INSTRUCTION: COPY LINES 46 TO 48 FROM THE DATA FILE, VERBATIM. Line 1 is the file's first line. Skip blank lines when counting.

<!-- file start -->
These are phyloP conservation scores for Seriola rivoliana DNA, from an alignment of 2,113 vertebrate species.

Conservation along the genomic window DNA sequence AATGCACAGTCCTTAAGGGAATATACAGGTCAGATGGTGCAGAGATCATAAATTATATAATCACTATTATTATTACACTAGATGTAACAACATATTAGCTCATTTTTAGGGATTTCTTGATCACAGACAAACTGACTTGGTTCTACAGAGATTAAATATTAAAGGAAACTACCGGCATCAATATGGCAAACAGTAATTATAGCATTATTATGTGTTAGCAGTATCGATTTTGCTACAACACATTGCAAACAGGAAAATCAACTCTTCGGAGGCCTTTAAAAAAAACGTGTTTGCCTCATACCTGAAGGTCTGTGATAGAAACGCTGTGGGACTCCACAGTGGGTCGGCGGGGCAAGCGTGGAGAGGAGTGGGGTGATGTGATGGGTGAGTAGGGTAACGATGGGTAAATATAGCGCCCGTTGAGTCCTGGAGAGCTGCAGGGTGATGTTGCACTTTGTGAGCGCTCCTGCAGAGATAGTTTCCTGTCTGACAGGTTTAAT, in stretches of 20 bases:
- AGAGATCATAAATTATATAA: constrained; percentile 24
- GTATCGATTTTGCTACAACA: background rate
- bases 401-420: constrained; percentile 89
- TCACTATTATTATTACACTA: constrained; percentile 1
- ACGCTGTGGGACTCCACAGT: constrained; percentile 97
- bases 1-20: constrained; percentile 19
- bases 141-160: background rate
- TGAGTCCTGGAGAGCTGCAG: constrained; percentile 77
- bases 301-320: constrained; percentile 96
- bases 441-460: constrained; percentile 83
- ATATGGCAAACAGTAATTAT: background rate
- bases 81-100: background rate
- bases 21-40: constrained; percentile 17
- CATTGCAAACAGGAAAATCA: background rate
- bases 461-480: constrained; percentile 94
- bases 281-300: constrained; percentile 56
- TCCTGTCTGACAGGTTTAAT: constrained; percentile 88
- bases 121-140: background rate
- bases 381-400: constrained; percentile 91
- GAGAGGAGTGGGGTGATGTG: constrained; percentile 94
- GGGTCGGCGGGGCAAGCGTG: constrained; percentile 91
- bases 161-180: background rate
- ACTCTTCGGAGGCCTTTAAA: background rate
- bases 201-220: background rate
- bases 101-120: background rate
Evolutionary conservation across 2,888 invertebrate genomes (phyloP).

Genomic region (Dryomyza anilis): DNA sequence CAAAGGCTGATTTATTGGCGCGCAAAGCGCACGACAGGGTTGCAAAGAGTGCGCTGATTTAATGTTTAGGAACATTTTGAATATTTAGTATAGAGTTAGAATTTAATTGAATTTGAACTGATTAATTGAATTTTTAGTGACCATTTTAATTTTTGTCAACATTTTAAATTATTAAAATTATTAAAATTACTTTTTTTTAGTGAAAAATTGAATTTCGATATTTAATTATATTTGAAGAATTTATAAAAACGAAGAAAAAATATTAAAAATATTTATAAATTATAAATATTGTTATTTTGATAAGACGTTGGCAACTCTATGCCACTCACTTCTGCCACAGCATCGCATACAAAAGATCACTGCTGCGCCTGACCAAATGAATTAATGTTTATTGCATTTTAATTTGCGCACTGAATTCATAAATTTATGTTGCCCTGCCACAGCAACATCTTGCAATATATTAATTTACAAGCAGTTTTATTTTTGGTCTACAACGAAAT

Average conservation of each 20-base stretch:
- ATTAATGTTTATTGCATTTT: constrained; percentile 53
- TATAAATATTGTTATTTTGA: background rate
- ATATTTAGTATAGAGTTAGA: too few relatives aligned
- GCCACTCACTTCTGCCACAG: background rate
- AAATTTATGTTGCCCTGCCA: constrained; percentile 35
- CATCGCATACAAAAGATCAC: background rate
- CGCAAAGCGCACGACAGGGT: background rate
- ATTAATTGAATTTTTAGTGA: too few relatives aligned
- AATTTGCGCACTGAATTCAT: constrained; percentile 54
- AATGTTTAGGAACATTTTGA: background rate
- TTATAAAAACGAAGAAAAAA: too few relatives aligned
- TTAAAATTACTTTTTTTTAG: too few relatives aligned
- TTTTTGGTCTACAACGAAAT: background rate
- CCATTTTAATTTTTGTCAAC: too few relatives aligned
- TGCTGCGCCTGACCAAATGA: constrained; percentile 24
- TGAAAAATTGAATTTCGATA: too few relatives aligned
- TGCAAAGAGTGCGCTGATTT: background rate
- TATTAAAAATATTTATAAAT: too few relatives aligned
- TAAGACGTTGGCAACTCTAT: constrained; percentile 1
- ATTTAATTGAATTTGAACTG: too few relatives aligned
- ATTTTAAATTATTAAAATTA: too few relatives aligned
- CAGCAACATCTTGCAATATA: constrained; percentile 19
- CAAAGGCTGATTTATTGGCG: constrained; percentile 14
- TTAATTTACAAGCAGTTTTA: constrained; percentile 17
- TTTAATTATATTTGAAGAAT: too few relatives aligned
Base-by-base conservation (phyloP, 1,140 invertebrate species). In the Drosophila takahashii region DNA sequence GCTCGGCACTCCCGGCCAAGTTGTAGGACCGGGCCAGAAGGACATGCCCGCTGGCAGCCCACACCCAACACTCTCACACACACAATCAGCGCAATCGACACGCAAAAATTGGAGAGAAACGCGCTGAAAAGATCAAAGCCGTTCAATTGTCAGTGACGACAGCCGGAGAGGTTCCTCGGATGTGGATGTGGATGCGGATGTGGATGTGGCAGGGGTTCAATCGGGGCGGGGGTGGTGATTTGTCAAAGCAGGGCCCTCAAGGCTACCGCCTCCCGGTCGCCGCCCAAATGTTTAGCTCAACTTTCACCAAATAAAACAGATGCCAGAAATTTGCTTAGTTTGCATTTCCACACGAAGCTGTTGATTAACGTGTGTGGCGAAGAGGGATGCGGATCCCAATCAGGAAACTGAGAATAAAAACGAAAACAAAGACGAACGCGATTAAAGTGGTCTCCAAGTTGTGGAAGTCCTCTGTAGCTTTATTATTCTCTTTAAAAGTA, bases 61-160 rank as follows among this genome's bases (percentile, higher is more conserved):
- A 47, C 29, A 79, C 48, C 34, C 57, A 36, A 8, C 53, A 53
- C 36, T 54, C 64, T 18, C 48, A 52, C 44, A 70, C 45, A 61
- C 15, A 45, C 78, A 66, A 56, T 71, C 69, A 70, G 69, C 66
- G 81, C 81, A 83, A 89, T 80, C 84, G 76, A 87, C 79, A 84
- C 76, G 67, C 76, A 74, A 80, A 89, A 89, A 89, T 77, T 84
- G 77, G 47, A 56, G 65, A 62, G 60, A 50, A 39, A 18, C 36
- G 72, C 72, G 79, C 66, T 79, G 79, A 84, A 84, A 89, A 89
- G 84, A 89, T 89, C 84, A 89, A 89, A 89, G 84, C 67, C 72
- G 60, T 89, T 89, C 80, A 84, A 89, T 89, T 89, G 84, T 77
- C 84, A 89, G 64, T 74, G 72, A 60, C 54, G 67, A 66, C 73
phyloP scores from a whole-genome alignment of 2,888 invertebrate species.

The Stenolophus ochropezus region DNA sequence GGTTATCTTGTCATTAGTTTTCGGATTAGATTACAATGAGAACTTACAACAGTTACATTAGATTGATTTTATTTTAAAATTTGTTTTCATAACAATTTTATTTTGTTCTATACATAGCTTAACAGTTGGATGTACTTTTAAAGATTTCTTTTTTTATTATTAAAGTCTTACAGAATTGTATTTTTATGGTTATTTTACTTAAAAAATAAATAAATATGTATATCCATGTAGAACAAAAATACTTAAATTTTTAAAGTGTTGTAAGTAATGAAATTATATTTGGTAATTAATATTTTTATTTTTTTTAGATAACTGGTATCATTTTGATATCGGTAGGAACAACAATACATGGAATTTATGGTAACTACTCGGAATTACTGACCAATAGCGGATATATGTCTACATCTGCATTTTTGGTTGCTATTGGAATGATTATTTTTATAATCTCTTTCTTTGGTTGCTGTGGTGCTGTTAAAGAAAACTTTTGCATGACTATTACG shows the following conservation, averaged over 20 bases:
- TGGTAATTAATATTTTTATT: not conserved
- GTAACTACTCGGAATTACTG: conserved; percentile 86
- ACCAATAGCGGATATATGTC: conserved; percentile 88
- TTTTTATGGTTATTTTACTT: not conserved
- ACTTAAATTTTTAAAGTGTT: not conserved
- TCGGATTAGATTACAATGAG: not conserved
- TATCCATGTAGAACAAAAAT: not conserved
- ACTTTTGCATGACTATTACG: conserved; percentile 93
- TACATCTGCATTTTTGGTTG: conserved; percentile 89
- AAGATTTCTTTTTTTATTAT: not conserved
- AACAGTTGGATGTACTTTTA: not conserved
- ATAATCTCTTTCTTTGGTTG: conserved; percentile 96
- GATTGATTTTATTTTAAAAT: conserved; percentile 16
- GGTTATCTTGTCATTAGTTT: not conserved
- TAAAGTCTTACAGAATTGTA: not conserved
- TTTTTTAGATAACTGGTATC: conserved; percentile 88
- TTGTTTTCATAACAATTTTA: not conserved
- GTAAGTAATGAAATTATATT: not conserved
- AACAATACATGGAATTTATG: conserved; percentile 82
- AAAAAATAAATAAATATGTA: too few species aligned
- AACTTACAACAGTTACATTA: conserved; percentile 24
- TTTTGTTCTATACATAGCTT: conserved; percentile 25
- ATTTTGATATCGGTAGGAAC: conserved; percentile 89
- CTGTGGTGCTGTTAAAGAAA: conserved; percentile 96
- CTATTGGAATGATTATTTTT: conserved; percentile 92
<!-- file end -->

- TGAAAAATTGAATTTCGATA: too few relatives aligned
- TGCAAAGAGTGCGCTGATTT: background rate
- TATTAAAAATATTTATAAAT: too few relatives aligned